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October 31, 2007

Notable state litigation over lethal injection issues

As I noted in this prior post, the Baze case could halt executions for as long as a year if the Supreme Court doesn't issue a ruling until summer 2008, and states thereafter have to figure out exactly what the ruling means for their execution protocols.   Indeed, today brings news that two states with sizeable death rows may be still be facing lots of state litigation after Baze:

  • From California, this Los Angeles Times article starts its discussion of a new state court ruling this way: "California may have to go back to the drawing board to redesign how to execute condemned inmates by lethal injection, under a tentative ruling Tuesday by a Marin County Superior Court judge."
  • From Ohio, this new AP story reports that today the Ohio Supreme Court "ruled 5-2 that Judge James Burge of Lorain County Common Pleas Court has the authority to hold hearings [on the constitutionality of Ohio's lethal injection procedures] and to order the state to turn over documents related to the execution process."

As I have suggested before, a state like Texas likely will find a way to get back to executions relatively quickly after a decision in Baze.  But, I would expect de facto moratoriums to persist in some other states for quite a long time.

October 31, 2007 at 01:53 PM | Permalink

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Comments

That AP story on Judge Burge is not entirely accurate. The case filed against him requested a writ of prohibition and was filed by the director of the Ohio Dept. of Rehabiliation & Corrections. There were a number of issues there -- standing & an adequate remedy at law -- to name two. The denial of that writ is not the equivalent of saying Burge is correct in proceeding -- they simply determined that a writ would not issue based on the allegations.

Posted by: JustClerk | Oct 31, 2007 2:12:38 PM

"Back to the drawing board" is a bit of an overstatement. The article quotes an admin. law prof. saying it would take six months to jump through the hoops. That's about when we expect Baze to come down anyway.

Posted by: Kent Scheidegger | Oct 31, 2007 5:59:07 PM

Doug:

I think you vastly underestimate what has been happening in Texas since the execution of Michael Richard. Texas isn't quite as execution prone as it was a few years ago and PJ Keller of the Tex Crim App has made the death penalty a political hot potato following her closing of the courthouse doors at 5 for Mr Richard's lawyers. Alabama, which rumor has it set an execution date for early December today, seems the most likely to score an execution first following Baze.

Posted by: nony | Oct 31, 2007 6:30:13 PM

Well, though all of what's been said about Sharon Keller and the egregious Texas CCA is true, the real answer to when Texas' executions start up won't be decided by Texas' highest criminal court. Instead, one of two things will happen: 1) The Supremes will approve LI next year in its current form, in which case Texas will restart immediately, or 2) the Supremes will require changes to or abolition of LI, in which case the Texas Legislature must approve a new execution method in 2009.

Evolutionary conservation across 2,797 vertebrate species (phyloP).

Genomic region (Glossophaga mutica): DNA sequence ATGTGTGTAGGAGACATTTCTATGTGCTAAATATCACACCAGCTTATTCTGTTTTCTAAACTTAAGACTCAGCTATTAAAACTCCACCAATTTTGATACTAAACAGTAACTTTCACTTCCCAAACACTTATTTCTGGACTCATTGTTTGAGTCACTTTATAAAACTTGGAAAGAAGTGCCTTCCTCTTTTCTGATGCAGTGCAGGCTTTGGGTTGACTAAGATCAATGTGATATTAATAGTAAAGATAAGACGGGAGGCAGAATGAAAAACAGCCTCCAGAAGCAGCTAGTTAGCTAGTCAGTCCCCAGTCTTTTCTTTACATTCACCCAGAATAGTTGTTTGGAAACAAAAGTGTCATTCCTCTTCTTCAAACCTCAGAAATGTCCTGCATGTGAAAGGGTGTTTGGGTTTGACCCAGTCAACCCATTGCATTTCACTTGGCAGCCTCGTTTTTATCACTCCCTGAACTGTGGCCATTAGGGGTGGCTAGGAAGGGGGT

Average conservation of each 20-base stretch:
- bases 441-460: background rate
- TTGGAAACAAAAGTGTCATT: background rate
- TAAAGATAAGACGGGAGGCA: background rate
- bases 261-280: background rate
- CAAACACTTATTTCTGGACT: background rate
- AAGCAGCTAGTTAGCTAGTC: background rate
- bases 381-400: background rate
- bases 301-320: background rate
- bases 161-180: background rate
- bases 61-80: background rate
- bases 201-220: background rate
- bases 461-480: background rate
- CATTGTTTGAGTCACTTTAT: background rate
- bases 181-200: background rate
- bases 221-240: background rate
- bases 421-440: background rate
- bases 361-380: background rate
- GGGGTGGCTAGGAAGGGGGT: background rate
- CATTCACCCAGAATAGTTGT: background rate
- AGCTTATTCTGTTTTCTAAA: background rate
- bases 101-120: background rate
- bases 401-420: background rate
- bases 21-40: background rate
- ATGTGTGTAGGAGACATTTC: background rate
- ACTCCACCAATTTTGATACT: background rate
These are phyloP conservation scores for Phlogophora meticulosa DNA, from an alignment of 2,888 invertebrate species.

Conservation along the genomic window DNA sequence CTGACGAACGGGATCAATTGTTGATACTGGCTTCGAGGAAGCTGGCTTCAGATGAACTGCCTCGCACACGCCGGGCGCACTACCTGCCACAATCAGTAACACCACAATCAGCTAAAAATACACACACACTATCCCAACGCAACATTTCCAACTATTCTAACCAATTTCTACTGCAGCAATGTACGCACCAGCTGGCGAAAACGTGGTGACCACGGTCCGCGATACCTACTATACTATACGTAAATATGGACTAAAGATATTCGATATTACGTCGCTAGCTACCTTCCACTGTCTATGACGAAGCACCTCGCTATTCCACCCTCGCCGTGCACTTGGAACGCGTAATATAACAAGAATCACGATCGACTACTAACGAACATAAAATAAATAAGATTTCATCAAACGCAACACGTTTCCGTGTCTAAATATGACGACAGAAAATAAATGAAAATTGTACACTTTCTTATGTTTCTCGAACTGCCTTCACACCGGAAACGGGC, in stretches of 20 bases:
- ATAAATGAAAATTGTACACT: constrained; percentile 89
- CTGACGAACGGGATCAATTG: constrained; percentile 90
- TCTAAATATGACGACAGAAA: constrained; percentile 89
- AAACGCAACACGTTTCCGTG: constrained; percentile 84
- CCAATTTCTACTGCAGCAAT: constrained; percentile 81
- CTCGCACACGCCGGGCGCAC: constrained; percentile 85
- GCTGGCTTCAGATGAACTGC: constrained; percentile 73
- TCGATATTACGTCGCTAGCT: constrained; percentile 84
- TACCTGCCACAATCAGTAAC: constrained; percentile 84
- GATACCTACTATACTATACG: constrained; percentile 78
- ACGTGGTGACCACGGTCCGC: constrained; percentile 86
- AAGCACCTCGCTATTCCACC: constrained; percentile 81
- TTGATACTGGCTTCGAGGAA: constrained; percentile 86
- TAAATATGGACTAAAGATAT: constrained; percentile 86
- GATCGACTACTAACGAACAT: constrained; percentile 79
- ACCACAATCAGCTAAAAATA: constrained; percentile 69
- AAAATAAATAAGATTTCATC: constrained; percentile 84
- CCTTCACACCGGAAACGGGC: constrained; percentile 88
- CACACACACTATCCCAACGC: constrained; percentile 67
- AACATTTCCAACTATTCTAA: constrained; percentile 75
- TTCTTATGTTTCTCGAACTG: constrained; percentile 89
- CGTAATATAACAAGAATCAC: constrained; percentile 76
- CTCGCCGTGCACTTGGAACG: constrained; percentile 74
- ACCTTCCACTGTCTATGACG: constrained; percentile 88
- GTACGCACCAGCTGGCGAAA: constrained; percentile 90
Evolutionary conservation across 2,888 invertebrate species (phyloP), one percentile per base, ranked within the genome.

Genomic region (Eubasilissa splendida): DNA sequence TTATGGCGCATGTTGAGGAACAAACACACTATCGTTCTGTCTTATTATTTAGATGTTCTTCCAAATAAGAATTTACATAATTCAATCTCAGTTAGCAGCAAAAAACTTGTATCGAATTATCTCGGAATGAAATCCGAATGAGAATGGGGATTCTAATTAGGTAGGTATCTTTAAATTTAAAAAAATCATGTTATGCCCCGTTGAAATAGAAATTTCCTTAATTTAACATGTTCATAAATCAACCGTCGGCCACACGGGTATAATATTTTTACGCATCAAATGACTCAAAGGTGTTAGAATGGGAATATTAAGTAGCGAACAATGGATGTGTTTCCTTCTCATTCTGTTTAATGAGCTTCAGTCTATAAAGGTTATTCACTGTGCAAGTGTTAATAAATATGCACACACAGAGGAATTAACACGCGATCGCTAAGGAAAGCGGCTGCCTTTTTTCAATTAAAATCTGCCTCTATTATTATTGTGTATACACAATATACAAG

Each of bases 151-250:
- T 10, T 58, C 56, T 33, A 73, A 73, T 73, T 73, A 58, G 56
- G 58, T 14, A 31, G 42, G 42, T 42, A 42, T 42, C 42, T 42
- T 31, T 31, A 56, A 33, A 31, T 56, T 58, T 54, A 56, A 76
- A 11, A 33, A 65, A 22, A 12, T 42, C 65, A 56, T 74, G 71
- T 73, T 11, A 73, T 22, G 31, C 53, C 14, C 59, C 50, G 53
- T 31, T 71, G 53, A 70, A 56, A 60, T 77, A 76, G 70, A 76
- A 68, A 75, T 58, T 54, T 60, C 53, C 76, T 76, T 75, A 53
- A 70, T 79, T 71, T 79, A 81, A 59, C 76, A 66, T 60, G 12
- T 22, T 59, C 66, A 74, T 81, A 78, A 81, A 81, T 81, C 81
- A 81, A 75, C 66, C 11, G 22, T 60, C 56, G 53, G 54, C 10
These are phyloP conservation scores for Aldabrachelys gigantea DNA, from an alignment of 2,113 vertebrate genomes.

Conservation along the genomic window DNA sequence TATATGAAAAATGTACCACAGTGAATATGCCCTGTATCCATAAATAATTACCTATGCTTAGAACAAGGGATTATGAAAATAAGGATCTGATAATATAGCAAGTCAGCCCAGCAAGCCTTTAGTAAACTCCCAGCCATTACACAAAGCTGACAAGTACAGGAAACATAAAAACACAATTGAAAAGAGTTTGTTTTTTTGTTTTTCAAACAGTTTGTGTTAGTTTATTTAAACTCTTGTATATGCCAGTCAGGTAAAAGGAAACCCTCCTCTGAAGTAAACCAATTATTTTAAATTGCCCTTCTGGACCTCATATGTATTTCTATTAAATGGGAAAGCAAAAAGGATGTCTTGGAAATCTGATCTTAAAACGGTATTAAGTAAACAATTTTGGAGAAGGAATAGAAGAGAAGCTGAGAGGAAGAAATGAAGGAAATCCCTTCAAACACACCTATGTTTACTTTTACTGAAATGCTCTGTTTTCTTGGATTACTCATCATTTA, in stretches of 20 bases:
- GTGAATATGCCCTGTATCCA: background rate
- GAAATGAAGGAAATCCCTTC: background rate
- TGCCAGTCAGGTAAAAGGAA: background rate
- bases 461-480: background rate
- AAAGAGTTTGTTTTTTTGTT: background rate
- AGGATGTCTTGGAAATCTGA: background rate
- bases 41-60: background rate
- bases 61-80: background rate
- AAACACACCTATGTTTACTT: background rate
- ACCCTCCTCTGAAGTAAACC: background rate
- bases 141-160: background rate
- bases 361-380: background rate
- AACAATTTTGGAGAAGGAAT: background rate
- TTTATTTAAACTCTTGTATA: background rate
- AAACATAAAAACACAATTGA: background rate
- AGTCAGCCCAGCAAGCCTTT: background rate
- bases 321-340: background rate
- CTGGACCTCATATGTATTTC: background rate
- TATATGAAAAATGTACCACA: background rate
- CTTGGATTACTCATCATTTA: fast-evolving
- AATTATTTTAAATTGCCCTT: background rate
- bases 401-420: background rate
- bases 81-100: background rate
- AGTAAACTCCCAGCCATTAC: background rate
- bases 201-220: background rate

If it's the latter, and that legislation passes with a 2/3 majority, the next Texecution conceivably could happen as early as April or May 2009. More likely, executions could resume September 1, 2009. Given the Texas political climate, such legislation's passage in some form would be inevitable. That's why IMO the most likely guess (should you decide to start a pool) as to the date of the next Texecution is September 1, 2009.

Also, nony's right: Watch the Sharon Keller fallout. What she did was WAY out of line, and it keeps snowballing.

Posted by: Gritsforbreakfast | Nov 1, 2007 11:52:28 AM

Sharon Keller preserved the integrity of the court. A court doesn't have to stay open for a convicted murderer (or a capital defense attorney filing a last-minute appeal that could have been filed much much earlier). Courts don't typically bend the rules for ordinary (and law-abiding) litigants--why should they for capital murderers.

People keep saying that what Keller did was so awful? Why? Please explain where capital murderers have the right to keep courts open?

And I am guessing that the victim's family doesn't think that what she did was WAY out of line.

Posted by: federalist | Nov 1, 2007 3:55:10 PM

"Preserved the integrity of the court"?!!! Really, federalist? By usurping the authority of the duty judge assigned to the case and making the decision on her own? By letting her colleagues who expected the appeal wait at the office until 7 p.m. without telling them what she'd done?! To you THAT'S "integrity," huh?

Hogwash - sometimes I wonder, federalist, if you would know integrity if it jumped out of the bushes and bit you.

Posted by: Gritsforbreakfast | Nov 3, 2007 9:49:43 AM

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